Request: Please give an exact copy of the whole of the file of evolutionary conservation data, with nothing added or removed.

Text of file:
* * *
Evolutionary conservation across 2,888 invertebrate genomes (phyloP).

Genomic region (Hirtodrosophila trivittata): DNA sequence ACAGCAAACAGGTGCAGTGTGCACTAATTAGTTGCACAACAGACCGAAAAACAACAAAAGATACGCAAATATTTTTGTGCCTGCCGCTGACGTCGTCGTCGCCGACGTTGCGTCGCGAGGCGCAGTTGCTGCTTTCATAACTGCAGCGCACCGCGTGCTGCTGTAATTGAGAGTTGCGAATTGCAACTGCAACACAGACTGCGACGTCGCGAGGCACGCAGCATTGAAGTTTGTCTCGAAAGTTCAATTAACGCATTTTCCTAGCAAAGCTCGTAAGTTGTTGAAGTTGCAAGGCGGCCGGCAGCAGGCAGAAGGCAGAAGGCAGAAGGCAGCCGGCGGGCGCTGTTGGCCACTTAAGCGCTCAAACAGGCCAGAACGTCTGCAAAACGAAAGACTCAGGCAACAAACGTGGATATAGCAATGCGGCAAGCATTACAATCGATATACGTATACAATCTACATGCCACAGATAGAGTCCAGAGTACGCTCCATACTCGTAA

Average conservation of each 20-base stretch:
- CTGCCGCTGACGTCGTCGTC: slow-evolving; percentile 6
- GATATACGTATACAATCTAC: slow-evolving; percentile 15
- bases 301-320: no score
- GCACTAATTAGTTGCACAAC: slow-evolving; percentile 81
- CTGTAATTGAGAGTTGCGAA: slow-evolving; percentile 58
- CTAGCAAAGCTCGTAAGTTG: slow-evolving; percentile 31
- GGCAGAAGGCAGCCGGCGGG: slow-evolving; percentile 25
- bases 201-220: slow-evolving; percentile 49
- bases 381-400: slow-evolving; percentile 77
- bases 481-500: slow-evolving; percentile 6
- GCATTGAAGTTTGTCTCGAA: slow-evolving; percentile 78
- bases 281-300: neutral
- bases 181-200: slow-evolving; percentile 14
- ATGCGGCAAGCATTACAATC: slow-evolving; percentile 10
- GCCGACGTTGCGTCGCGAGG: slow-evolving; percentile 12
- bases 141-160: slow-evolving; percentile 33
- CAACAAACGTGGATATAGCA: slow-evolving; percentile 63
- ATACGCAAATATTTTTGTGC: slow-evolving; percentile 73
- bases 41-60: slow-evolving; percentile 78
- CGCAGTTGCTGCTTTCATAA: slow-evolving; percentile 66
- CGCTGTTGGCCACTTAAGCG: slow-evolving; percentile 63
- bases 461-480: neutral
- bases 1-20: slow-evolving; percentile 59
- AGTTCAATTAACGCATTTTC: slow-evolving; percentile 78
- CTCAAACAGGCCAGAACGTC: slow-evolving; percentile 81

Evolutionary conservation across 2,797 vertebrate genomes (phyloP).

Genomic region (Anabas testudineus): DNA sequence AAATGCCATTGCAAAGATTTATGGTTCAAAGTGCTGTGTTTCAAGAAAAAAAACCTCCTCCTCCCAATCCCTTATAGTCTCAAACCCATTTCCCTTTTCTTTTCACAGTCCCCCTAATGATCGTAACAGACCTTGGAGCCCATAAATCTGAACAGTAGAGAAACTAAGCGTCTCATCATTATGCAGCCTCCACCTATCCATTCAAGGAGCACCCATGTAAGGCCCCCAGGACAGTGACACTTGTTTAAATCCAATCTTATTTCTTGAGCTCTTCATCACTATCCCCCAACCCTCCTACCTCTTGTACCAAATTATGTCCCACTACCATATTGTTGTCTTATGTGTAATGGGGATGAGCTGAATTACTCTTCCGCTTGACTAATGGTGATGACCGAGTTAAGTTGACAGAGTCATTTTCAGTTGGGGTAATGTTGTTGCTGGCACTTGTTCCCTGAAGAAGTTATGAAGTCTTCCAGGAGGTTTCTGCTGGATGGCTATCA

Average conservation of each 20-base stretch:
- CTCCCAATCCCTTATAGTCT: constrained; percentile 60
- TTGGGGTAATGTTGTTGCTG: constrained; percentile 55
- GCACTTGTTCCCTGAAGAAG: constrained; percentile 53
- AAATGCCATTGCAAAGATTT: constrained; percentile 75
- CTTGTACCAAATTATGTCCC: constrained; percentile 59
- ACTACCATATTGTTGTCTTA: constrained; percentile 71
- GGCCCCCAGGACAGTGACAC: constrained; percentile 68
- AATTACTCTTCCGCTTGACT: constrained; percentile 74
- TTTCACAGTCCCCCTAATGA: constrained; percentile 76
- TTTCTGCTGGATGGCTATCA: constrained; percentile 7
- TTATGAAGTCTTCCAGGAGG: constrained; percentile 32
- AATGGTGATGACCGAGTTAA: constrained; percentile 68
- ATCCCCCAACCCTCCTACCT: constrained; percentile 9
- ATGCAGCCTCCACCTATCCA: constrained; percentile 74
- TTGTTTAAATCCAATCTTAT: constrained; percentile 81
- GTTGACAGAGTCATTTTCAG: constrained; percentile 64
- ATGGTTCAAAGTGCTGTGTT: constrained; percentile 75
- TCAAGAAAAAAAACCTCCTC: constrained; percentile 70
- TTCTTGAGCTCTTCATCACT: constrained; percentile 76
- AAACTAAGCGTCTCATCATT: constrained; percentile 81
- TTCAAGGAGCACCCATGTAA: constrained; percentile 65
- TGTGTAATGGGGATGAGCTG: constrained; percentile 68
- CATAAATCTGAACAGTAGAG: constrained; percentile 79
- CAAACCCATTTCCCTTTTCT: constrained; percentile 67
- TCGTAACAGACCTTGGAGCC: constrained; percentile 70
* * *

Evolutionary conservation across 2,888 invertebrate genomes (phyloP).

Genomic region (Hirtodrosophila trivittata): DNA sequence ACAGCAAACAGGTGCAGTGTGCACTAATTAGTTGCACAACAGACCGAAAAACAACAAAAGATACGCAAATATTTTTGTGCCTGCCGCTGACGTCGTCGTCGCCGACGTTGCGTCGCGAGGCGCAGTTGCTGCTTTCATAACTGCAGCGCACCGCGTGCTGCTGTAATTGAGAGTTGCGAATTGCAACTGCAACACAGACTGCGACGTCGCGAGGCACGCAGCATTGAAGTTTGTCTCGAAAGTTCAATTAACGCATTTTCCTAGCAAAGCTCGTAAGTTGTTGAAGTTGCAAGGCGGCCGGCAGCAGGCAGAAGGCAGAAGGCAGAAGGCAGCCGGCGGGCGCTGTTGGCCACTTAAGCGCTCAAACAGGCCAGAACGTCTGCAAAACGAAAGACTCAGGCAACAAACGTGGATATAGCAATGCGGCAAGCATTACAATCGATATACGTATACAATCTACATGCCACAGATAGAGTCCAGAGTACGCTCCATACTCGTAA

Average conservation of each 20-base stretch:
- CTGCCGCTGACGTCGTCGTC: slow-evolving; percentile 6
- GATATACGTATACAATCTAC: slow-evolving; percentile 15
- bases 301-320: no score
- GCACTAATTAGTTGCACAAC: slow-evolving; percentile 81
- CTGTAATTGAGAGTTGCGAA: slow-evolving; percentile 58
- CTAGCAAAGCTCGTAAGTTG: slow-evolving; percentile 31
- GGCAGAAGGCAGCCGGCGGG: slow-evolving; percentile 25
- bases 201-220: slow-evolving; percentile 49
- bases 381-400: slow-evolving; percentile 77
- bases 481-500: slow-evolving; percentile 6
- GCATTGAAGTTTGTCTCGAA: slow-evolving; percentile 78
- bases 281-300: neutral
- bases 181-200: slow-evolving; percentile 14
- ATGCGGCAAGCATTACAATC: slow-evolving; percentile 10
- GCCGACGTTGCGTCGCGAGG: slow-evolving; percentile 12
- bases 141-160: slow-evolving; percentile 33
- CAACAAACGTGGATATAGCA: slow-evolving; percentile 63
- ATACGCAAATATTTTTGTGC: slow-evolving; percentile 73
- bases 41-60: slow-evolving; percentile 78
- CGCAGTTGCTGCTTTCATAA: slow-evolving; percentile 66
- CGCTGTTGGCCACTTAAGCG: slow-evolving; percentile 63
- bases 461-480: neutral
- bases 1-20: slow-evolving; percentile 59
- AGTTCAATTAACGCATTTTC: slow-evolving; percentile 78
- CTCAAACAGGCCAGAACGTC: slow-evolving; percentile 81

Evolutionary conservation across 2,797 vertebrate genomes (phyloP).

Genomic region (Anabas testudineus): DNA sequence AAATGCCATTGCAAAGATTTATGGTTCAAAGTGCTGTGTTTCAAGAAAAAAAACCTCCTCCTCCCAATCCCTTATAGTCTCAAACCCATTTCCCTTTTCTTTTCACAGTCCCCCTAATGATCGTAACAGACCTTGGAGCCCATAAATCTGAACAGTAGAGAAACTAAGCGTCTCATCATTATGCAGCCTCCACCTATCCATTCAAGGAGCACCCATGTAAGGCCCCCAGGACAGTGACACTTGTTTAAATCCAATCTTATTTCTTGAGCTCTTCATCACTATCCCCCAACCCTCCTACCTCTTGTACCAAATTATGTCCCACTACCATATTGTTGTCTTATGTGTAATGGGGATGAGCTGAATTACTCTTCCGCTTGACTAATGGTGATGACCGAGTTAAGTTGACAGAGTCATTTTCAGTTGGGGTAATGTTGTTGCTGGCACTTGTTCCCTGAAGAAGTTATGAAGTCTTCCAGGAGGTTTCTGCTGGATGGCTATCA

Average conservation of each 20-base stretch:
- CTCCCAATCCCTTATAGTCT: constrained; percentile 60
- TTGGGGTAATGTTGTTGCTG: constrained; percentile 55
- GCACTTGTTCCCTGAAGAAG: constrained; percentile 53
- AAATGCCATTGCAAAGATTT: constrained; percentile 75
- CTTGTACCAAATTATGTCCC: constrained; percentile 59
- ACTACCATATTGTTGTCTTA: constrained; percentile 71
- GGCCCCCAGGACAGTGACAC: constrained; percentile 68
- AATTACTCTTCCGCTTGACT: constrained; percentile 74
- TTTCACAGTCCCCCTAATGA: constrained; percentile 76
- TTTCTGCTGGATGGCTATCA: constrained; percentile 7
- TTATGAAGTCTTCCAGGAGG: constrained; percentile 32
- AATGGTGATGACCGAGTTAA: constrained; percentile 68
- ATCCCCCAACCCTCCTACCT: constrained; percentile 9
- ATGCAGCCTCCACCTATCCA: constrained; percentile 74
- TTGTTTAAATCCAATCTTAT: constrained; percentile 81
- GTTGACAGAGTCATTTTCAG: constrained; percentile 64
- ATGGTTCAAAGTGCTGTGTT: constrained; percentile 75
- TCAAGAAAAAAAACCTCCTC: constrained; percentile 70
- TTCTTGAGCTCTTCATCACT: constrained; percentile 76
- AAACTAAGCGTCTCATCATT: constrained; percentile 81
- TTCAAGGAGCACCCATGTAA: constrained; percentile 65
- TGTGTAATGGGGATGAGCTG: constrained; percentile 68
- CATAAATCTGAACAGTAGAG: constrained; percentile 79
- CAAACCCATTTCCCTTTTCT: constrained; percentile 67
- TCGTAACAGACCTTGGAGCC: constrained; percentile 70